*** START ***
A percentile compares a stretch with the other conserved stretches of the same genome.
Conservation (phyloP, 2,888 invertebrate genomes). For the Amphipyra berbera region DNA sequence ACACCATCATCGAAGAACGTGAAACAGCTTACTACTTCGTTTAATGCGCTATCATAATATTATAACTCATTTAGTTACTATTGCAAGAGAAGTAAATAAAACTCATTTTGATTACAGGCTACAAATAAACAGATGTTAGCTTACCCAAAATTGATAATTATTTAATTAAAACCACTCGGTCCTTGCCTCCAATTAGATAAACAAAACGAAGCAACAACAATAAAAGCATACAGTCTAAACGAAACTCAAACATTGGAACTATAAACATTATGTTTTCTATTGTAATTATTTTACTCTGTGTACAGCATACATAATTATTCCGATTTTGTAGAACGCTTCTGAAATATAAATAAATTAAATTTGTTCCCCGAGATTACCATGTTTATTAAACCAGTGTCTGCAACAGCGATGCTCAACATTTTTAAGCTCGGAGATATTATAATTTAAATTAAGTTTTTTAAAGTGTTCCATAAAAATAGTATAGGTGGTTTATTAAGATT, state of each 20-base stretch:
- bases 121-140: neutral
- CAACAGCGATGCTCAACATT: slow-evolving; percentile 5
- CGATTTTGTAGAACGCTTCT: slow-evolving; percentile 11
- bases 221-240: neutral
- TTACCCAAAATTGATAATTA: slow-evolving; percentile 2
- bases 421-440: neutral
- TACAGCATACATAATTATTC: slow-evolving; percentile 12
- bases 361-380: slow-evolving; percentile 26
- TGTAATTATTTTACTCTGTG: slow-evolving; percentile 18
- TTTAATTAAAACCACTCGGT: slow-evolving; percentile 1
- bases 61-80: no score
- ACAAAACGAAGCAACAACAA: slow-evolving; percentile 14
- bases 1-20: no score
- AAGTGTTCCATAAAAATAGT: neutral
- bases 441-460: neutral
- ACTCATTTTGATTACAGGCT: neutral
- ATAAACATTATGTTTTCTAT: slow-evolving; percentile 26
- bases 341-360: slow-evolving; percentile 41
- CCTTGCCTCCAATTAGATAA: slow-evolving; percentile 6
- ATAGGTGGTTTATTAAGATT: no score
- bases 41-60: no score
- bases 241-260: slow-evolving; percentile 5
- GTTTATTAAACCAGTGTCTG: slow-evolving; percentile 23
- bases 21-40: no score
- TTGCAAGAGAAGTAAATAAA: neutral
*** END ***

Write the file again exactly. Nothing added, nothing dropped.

A percentile compares a stretch with the other conserved stretches of the same genome.
Conservation (phyloP, 2,888 invertebrate genomes). For the Amphipyra berbera region DNA sequence ACACCATCATCGAAGAACGTGAAACAGCTTACTACTTCGTTTAATGCGCTATCATAATATTATAACTCATTTAGTTACTATTGCAAGAGAAGTAAATAAAACTCATTTTGATTACAGGCTACAAATAAACAGATGTTAGCTTACCCAAAATTGATAATTATTTAATTAAAACCACTCGGTCCTTGCCTCCAATTAGATAAACAAAACGAAGCAACAACAATAAAAGCATACAGTCTAAACGAAACTCAAACATTGGAACTATAAACATTATGTTTTCTATTGTAATTATTTTACTCTGTGTACAGCATACATAATTATTCCGATTTTGTAGAACGCTTCTGAAATATAAATAAATTAAATTTGTTCCCCGAGATTACCATGTTTATTAAACCAGTGTCTGCAACAGCGATGCTCAACATTTTTAAGCTCGGAGATATTATAATTTAAATTAAGTTTTTTAAAGTGTTCCATAAAAATAGTATAGGTGGTTTATTAAGATT, state of each 20-base stretch:
- bases 121-140: neutral
- CAACAGCGATGCTCAACATT: slow-evolving; percentile 5
- CGATTTTGTAGAACGCTTCT: slow-evolving; percentile 11
- bases 221-240: neutral
- TTACCCAAAATTGATAATTA: slow-evolving; percentile 2
- bases 421-440: neutral
- TACAGCATACATAATTATTC: slow-evolving; percentile 12
- bases 361-380: slow-evolving; percentile 26
- TGTAATTATTTTACTCTGTG: slow-evolving; percentile 18
- TTTAATTAAAACCACTCGGT: slow-evolving; percentile 1
- bases 61-80: no score
- ACAAAACGAAGCAACAACAA: slow-evolving; percentile 14
- bases 1-20: no score
- AAGTGTTCCATAAAAATAGT: neutral
- bases 441-460: neutral
- ACTCATTTTGATTACAGGCT: neutral
- ATAAACATTATGTTTTCTAT: slow-evolving; percentile 26
- bases 341-360: slow-evolving; percentile 41
- CCTTGCCTCCAATTAGATAA: slow-evolving; percentile 6
- ATAGGTGGTTTATTAAGATT: no score
- bases 41-60: no score
- bases 241-260: slow-evolving; percentile 5
- GTTTATTAAACCAGTGTCTG: slow-evolving; percentile 23
- bases 21-40: no score
- TTGCAAGAGAAGTAAATAAA: neutral